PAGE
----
How the GOP Can Redeem Itself:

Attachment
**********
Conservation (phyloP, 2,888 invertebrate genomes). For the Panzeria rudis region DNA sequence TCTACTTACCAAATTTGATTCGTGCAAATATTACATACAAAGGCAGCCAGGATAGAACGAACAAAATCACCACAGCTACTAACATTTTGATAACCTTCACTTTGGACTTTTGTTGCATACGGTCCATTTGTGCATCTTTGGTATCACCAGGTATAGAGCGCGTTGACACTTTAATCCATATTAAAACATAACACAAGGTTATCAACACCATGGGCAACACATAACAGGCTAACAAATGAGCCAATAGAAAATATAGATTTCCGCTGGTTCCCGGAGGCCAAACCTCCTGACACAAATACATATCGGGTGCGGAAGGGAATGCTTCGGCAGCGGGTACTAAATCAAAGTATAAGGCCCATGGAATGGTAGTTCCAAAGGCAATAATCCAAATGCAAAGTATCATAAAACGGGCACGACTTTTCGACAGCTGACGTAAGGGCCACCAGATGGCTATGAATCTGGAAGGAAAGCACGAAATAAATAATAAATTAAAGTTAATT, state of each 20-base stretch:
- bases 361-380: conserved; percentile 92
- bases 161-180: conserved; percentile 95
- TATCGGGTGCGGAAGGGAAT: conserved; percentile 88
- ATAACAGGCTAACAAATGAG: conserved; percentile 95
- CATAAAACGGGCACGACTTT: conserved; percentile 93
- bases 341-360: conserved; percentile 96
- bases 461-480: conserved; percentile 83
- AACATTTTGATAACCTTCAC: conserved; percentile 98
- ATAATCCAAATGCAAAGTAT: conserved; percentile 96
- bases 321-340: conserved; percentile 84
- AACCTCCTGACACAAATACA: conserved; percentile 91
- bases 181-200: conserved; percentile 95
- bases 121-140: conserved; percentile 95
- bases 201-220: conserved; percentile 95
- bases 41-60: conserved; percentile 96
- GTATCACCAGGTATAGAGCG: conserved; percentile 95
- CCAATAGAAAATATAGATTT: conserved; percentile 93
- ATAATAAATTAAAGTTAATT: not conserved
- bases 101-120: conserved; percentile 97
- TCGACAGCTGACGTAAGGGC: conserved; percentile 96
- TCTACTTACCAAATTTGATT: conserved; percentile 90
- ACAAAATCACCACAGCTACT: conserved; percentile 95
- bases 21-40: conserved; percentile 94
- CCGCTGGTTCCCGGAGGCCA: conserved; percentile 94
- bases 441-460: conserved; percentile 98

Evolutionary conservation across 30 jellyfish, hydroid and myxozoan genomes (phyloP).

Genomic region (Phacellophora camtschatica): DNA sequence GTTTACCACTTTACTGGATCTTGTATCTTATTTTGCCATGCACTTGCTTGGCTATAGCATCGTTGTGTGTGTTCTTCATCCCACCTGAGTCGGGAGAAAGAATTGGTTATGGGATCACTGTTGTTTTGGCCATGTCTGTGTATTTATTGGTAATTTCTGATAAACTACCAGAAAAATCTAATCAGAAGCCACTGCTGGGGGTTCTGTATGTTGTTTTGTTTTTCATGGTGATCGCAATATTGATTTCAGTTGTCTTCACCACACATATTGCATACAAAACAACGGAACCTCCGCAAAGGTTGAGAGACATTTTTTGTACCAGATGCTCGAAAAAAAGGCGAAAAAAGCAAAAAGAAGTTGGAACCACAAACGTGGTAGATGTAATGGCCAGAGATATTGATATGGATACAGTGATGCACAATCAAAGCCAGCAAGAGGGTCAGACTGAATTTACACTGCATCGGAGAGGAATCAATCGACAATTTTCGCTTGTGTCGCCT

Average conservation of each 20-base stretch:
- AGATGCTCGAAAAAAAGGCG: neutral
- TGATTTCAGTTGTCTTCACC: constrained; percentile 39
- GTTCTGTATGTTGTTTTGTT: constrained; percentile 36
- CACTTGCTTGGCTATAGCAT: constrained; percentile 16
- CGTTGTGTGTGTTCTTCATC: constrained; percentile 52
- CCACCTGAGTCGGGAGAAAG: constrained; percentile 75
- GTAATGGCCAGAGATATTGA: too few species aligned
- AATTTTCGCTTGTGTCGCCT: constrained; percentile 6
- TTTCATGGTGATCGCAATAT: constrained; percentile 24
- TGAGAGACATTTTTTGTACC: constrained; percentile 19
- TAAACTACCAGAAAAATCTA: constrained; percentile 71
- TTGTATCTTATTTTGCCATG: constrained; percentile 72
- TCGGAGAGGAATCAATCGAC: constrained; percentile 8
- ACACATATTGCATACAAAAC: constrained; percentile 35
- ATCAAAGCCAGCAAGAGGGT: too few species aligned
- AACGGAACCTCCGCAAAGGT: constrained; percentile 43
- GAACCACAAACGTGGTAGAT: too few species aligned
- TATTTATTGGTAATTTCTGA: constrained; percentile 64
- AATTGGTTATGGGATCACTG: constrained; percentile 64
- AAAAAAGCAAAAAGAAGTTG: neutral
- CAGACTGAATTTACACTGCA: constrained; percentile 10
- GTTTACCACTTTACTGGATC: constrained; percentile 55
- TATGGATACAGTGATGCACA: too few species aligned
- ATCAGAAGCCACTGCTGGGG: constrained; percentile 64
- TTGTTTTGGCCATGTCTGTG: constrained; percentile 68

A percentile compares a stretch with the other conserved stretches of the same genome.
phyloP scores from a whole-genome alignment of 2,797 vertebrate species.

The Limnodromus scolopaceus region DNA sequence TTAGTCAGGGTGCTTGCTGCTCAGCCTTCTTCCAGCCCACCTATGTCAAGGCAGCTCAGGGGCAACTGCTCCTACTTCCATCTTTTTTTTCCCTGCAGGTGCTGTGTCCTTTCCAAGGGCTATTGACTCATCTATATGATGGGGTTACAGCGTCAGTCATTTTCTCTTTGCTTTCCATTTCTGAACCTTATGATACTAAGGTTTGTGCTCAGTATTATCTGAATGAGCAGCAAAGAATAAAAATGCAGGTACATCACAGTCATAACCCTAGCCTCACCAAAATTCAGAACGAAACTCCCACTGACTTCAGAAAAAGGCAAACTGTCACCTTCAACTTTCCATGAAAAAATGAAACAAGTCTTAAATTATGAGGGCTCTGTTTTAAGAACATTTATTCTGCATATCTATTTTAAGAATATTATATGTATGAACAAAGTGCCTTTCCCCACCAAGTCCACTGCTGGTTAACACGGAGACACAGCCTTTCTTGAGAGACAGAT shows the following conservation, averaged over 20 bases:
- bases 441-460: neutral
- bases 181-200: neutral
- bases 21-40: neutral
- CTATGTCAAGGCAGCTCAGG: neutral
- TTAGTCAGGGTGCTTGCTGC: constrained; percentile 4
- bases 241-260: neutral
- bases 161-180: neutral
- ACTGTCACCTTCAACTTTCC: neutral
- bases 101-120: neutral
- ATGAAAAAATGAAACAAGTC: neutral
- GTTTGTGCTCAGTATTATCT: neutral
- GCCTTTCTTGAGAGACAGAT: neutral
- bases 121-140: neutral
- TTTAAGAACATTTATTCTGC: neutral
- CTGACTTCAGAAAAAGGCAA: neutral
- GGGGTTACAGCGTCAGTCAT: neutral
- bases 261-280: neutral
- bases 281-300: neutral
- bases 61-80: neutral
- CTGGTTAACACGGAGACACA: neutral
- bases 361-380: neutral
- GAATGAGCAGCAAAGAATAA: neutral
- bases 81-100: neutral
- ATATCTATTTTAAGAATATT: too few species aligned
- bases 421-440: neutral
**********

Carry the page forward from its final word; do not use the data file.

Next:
The Promise of Family-Centric Tax Reform The weeks leading up to Tax Day, April 15, have always triggered a lot of groaning about the complexity and burden of the U.S. income tax, but in recent years the criticism has taken a new tack: that increasing numbers of Americans pay no income tax. The lament is the inverse of the old misleading liberal Democratic claim, which prompted the creation of the Alternative Minimum Tax (AMT) in 1969, that the very rich pay no income tax, but this time set forth by Republicans in general and economic conservatives in particular alarmed by the growing number among the bottom half of the income distribution that are paying no income tax. Just two days before Tax Day this year, the Heritage Foundation was quick on the draw with a Backgrounder by Curtis S. Dubay citing IRS data showing that the bottom 50 percent of tax filers pay less than 3 percent of all income taxes. According to Dubay, “the rapid increase in the number of nonpaying tax filers caused by tax credits is leading the country to a dangerous tipping point.” Like other conservatives and libertarians, he fears that once the bottom half of tax filers pay no taxes whatsoever, they “could vote themselves an increasing share of government benefits at no cost to themselves.”[1] The Heritage Foundation is not alone in pressing this point. Scott A. Hodge, the president of the Tax Foundation, makes a similar argument in a paper published a month before Dubay’s, using data showing how the expansion of the child tax credit to $1,000 in 2003 has led to a significant increase in the income level at which a married couple with two dependent children have zero income-tax liability, reaching $55,583 in 2008.[2] In addition, well-connected players in the GOP have joined the chorus. Ari Fleischer, former press secretary to President George W. Bush, lamented in the Wall Street Journal just before Tax Day 2009 how the 2001 tax cuts of his boss, including the doubling of the ch
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